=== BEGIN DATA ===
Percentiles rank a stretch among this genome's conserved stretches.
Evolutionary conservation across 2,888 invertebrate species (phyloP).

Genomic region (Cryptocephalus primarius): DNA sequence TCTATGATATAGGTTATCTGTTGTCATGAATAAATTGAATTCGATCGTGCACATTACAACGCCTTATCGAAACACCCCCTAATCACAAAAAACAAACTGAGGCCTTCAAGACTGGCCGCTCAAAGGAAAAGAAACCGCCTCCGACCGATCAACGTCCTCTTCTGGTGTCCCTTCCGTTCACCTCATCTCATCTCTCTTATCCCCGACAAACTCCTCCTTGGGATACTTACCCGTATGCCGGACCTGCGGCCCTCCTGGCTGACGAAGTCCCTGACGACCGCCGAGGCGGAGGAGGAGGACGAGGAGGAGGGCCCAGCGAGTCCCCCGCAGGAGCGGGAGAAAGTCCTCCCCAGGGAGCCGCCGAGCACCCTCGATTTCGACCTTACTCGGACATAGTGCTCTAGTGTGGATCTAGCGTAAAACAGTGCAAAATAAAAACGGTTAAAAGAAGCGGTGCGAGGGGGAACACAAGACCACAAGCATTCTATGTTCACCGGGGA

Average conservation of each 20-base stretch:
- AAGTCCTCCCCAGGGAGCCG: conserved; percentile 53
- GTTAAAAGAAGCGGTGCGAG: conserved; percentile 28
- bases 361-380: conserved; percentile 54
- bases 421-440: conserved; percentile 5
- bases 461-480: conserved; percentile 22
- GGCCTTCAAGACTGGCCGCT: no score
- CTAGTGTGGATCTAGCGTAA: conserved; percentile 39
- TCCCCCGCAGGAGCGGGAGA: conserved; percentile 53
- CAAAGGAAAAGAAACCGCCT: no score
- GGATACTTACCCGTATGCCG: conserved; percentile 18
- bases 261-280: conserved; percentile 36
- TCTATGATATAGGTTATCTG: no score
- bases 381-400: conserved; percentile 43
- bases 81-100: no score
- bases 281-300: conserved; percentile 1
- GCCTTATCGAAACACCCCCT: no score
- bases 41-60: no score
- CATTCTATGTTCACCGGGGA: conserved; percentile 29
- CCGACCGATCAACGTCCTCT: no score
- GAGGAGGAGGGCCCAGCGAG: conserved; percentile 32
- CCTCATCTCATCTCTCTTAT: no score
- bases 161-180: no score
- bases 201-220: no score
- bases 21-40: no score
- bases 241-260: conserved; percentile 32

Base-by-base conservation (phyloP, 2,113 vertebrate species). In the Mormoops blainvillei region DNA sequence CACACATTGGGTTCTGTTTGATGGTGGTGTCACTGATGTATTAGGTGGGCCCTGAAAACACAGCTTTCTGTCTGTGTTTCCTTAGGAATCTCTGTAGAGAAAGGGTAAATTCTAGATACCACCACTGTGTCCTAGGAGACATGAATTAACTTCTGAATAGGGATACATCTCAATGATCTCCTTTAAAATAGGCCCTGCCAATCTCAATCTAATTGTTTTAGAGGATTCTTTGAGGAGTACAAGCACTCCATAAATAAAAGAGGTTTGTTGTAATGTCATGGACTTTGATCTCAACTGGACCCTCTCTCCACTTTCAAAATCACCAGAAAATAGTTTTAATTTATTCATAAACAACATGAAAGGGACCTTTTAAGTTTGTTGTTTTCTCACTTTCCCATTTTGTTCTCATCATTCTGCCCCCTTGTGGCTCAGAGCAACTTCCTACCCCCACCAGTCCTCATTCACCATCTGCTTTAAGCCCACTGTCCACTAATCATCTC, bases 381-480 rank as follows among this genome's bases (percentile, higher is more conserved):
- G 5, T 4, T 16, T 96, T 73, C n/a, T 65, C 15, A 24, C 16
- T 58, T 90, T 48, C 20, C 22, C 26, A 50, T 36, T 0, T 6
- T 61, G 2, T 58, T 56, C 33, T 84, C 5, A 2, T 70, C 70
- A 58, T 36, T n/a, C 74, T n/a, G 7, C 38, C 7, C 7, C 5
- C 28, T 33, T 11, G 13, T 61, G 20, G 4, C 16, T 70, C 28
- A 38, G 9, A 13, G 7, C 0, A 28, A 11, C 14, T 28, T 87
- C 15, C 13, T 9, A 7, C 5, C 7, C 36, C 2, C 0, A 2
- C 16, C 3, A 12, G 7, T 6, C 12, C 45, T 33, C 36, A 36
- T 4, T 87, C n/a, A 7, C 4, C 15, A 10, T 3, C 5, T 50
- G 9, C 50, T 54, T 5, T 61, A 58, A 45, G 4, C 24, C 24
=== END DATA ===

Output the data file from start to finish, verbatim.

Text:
Percentiles rank a stretch among this genome's conserved stretches.
Evolutionary conservation across 2,888 invertebrate species (phyloP).

Genomic region (Cryptocephalus primarius): DNA sequence TCTATGATATAGGTTATCTGTTGTCATGAATAAATTGAATTCGATCGTGCACATTACAACGCCTTATCGAAACACCCCCTAATCACAAAAAACAAACTGAGGCCTTCAAGACTGGCCGCTCAAAGGAAAAGAAACCGCCTCCGACCGATCAACGTCCTCTTCTGGTGTCCCTTCCGTTCACCTCATCTCATCTCTCTTATCCCCGACAAACTCCTCCTTGGGATACTTACCCGTATGCCGGACCTGCGGCCCTCCTGGCTGACGAAGTCCCTGACGACCGCCGAGGCGGAGGAGGAGGACGAGGAGGAGGGCCCAGCGAGTCCCCCGCAGGAGCGGGAGAAAGTCCTCCCCAGGGAGCCGCCGAGCACCCTCGATTTCGACCTTACTCGGACATAGTGCTCTAGTGTGGATCTAGCGTAAAACAGTGCAAAATAAAAACGGTTAAAAGAAGCGGTGCGAGGGGGAACACAAGACCACAAGCATTCTATGTTCACCGGGGA

Average conservation of each 20-base stretch:
- AAGTCCTCCCCAGGGAGCCG: conserved; percentile 53
- GTTAAAAGAAGCGGTGCGAG: conserved; percentile 28
- bases 361-380: conserved; percentile 54
- bases 421-440: conserved; percentile 5
- bases 461-480: conserved; percentile 22
- GGCCTTCAAGACTGGCCGCT: no score
- CTAGTGTGGATCTAGCGTAA: conserved; percentile 39
- TCCCCCGCAGGAGCGGGAGA: conserved; percentile 53
- CAAAGGAAAAGAAACCGCCT: no score
- GGATACTTACCCGTATGCCG: conserved; percentile 18
- bases 261-280: conserved; percentile 36
- TCTATGATATAGGTTATCTG: no score
- bases 381-400: conserved; percentile 43
- bases 81-100: no score
- bases 281-300: conserved; percentile 1
- GCCTTATCGAAACACCCCCT: no score
- bases 41-60: no score
- CATTCTATGTTCACCGGGGA: conserved; percentile 29
- CCGACCGATCAACGTCCTCT: no score
- GAGGAGGAGGGCCCAGCGAG: conserved; percentile 32
- CCTCATCTCATCTCTCTTAT: no score
- bases 161-180: no score
- bases 201-220: no score
- bases 21-40: no score
- bases 241-260: conserved; percentile 32

Base-by-base conservation (phyloP, 2,113 vertebrate species). In the Mormoops blainvillei region DNA sequence CACACATTGGGTTCTGTTTGATGGTGGTGTCACTGATGTATTAGGTGGGCCCTGAAAACACAGCTTTCTGTCTGTGTTTCCTTAGGAATCTCTGTAGAGAAAGGGTAAATTCTAGATACCACCACTGTGTCCTAGGAGACATGAATTAACTTCTGAATAGGGATACATCTCAATGATCTCCTTTAAAATAGGCCCTGCCAATCTCAATCTAATTGTTTTAGAGGATTCTTTGAGGAGTACAAGCACTCCATAAATAAAAGAGGTTTGTTGTAATGTCATGGACTTTGATCTCAACTGGACCCTCTCTCCACTTTCAAAATCACCAGAAAATAGTTTTAATTTATTCATAAACAACATGAAAGGGACCTTTTAAGTTTGTTGTTTTCTCACTTTCCCATTTTGTTCTCATCATTCTGCCCCCTTGTGGCTCAGAGCAACTTCCTACCCCCACCAGTCCTCATTCACCATCTGCTTTAAGCCCACTGTCCACTAATCATCTC, bases 381-480 rank as follows among this genome's bases (percentile, higher is more conserved):
- G 5, T 4, T 16, T 96, T 73, C n/a, T 65, C 15, A 24, C 16
- T 58, T 90, T 48, C 20, C 22, C 26, A 50, T 36, T 0, T 6
- T 61, G 2, T 58, T 56, C 33, T 84, C 5, A 2, T 70, C 70
- A 58, T 36, T n/a, C 74, T n/a, G 7, C 38, C 7, C 7, C 5
- C 28, T 33, T 11, G 13, T 61, G 20, G 4, C 16, T 70, C 28
- A 38, G 9, A 13, G 7, C 0, A 28, A 11, C 14, T 28, T 87
- C 15, C 13, T 9, A 7, C 5, C 7, C 36, C 2, C 0, A 2
- C 16, C 3, A 12, G 7, T 6, C 12, C 45, T 33, C 36, A 36
- T 4, T 87, C n/a, A 7, C 4, C 15, A 10, T 3, C 5, T 50
- G 9, C 50, T 54, T 5, T 61, A 58, A 45, G 4, C 24, C 24